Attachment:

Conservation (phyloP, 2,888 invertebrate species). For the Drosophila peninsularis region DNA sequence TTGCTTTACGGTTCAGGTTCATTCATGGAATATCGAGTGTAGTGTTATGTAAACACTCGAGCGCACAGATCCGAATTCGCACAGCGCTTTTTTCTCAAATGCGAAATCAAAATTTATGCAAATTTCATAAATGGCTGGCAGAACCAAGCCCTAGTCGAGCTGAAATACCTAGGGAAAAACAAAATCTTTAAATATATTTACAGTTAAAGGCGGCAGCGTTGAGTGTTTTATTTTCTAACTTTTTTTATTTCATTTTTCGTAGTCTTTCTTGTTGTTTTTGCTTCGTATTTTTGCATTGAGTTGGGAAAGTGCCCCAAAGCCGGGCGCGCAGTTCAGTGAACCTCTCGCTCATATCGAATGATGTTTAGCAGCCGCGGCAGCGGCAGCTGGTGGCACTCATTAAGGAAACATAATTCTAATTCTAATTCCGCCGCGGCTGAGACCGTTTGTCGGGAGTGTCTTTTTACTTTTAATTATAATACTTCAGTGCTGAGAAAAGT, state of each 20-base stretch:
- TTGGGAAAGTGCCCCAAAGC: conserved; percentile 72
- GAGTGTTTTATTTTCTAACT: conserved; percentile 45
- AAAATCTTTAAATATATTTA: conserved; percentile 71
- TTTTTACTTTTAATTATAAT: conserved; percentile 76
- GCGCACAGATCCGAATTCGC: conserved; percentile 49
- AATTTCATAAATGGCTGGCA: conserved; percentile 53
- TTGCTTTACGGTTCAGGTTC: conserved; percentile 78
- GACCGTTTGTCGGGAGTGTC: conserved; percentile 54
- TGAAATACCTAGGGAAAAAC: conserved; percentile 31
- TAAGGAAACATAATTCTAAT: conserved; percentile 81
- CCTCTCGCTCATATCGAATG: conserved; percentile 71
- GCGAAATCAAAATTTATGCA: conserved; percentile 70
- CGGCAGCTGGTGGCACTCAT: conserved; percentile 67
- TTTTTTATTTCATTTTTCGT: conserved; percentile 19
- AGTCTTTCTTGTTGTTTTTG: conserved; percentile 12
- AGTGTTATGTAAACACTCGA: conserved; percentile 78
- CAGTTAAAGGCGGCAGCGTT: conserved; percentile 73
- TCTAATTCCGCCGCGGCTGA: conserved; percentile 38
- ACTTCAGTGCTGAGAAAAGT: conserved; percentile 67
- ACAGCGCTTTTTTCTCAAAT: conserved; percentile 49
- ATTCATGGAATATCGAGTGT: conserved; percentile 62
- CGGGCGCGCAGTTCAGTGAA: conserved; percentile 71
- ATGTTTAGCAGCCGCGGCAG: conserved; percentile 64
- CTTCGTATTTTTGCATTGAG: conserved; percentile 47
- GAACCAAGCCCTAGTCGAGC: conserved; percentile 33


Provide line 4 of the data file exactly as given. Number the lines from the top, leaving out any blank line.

- AAAATCTTTAAATATATTTA: conserved; percentile 71